In doing business, it is important to be able to acquire business loans and to be confident a debtor will repay a loan. Secured transactions are agreements between debtors and creditors. Status as a secured creditor gives creditors priority in property that they have a security interest in if the debtor becomes insolvent. Unsecured creditors, in contrast, have no priority. They must seek relief through the judicial system, which can take a long time and be expensive. The Uniform Commercial Code (UCC) is a group of laws that regulate business and commercial transactions and has the effect of law if adopted by a state.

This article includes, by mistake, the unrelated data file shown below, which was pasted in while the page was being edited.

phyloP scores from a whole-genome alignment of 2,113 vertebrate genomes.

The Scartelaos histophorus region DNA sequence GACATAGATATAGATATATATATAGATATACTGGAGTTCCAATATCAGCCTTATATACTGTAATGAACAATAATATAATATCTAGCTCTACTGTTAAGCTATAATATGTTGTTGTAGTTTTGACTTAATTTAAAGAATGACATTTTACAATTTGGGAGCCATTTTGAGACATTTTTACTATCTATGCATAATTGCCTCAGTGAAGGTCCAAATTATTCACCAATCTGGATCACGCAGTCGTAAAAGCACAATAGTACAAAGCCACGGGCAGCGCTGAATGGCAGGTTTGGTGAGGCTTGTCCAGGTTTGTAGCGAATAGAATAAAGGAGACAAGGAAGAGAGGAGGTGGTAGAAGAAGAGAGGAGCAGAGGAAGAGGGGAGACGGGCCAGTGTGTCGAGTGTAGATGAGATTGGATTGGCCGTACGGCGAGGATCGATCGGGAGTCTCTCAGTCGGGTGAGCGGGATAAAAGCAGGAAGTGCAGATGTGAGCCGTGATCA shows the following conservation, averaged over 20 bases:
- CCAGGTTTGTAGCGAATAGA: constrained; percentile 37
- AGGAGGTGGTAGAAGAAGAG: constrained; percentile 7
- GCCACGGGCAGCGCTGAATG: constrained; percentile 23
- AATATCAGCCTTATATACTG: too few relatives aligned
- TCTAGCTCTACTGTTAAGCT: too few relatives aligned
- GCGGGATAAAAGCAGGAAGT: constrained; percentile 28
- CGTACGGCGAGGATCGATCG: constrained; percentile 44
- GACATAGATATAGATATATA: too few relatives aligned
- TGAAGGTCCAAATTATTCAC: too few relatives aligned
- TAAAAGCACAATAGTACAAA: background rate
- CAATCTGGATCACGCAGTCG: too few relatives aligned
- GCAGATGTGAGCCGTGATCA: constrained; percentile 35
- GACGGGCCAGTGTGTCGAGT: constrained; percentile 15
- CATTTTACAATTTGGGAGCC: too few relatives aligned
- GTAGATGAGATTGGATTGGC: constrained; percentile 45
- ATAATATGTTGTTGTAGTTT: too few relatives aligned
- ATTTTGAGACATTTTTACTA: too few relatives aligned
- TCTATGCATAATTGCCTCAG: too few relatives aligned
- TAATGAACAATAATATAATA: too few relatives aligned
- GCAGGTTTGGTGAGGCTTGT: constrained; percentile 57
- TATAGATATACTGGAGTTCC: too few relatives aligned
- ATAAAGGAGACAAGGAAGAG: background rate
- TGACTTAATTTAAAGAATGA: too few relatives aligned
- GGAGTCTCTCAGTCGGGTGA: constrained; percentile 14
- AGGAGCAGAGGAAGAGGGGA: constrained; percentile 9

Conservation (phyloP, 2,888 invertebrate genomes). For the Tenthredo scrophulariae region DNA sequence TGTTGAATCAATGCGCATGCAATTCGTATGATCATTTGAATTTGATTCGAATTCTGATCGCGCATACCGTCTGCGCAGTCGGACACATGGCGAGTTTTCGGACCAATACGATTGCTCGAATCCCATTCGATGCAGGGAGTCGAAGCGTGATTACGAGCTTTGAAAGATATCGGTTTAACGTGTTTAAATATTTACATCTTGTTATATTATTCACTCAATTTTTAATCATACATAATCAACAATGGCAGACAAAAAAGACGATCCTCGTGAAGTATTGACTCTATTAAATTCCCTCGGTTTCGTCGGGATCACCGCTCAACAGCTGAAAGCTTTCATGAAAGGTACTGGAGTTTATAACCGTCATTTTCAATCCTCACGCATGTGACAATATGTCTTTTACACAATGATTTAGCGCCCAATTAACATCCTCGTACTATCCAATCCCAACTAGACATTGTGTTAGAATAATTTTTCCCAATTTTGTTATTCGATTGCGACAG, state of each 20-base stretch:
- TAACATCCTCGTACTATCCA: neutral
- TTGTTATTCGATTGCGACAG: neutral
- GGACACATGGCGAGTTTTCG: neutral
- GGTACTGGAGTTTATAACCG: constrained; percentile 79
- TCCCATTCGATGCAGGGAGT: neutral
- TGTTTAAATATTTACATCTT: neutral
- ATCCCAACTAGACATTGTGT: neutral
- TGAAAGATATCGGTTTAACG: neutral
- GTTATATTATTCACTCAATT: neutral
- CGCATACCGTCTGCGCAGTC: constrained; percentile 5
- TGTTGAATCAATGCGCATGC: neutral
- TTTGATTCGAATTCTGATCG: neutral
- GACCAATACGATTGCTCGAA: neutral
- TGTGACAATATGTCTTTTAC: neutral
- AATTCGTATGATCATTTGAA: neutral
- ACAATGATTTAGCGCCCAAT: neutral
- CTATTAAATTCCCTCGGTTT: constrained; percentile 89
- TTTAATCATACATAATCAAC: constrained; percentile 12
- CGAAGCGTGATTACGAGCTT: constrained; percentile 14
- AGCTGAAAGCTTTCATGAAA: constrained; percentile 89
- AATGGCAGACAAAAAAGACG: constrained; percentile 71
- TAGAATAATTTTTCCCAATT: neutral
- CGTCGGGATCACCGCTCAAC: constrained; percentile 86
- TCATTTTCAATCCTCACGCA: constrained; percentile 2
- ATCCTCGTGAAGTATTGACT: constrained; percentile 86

At A Glance
- A secured transaction is one in which a debt is guaranteed by a debtor's personal property, usually through a security agreement.
- Some security interests can also arise without a security agreement, such as in the case of a purchase-money security interest.
Secured creditors have priority over other creditors with regard to the property they have a security interest in.
Unsecured creditors have no priority and are only entitled to take what is left after secured creditors have been satisfied.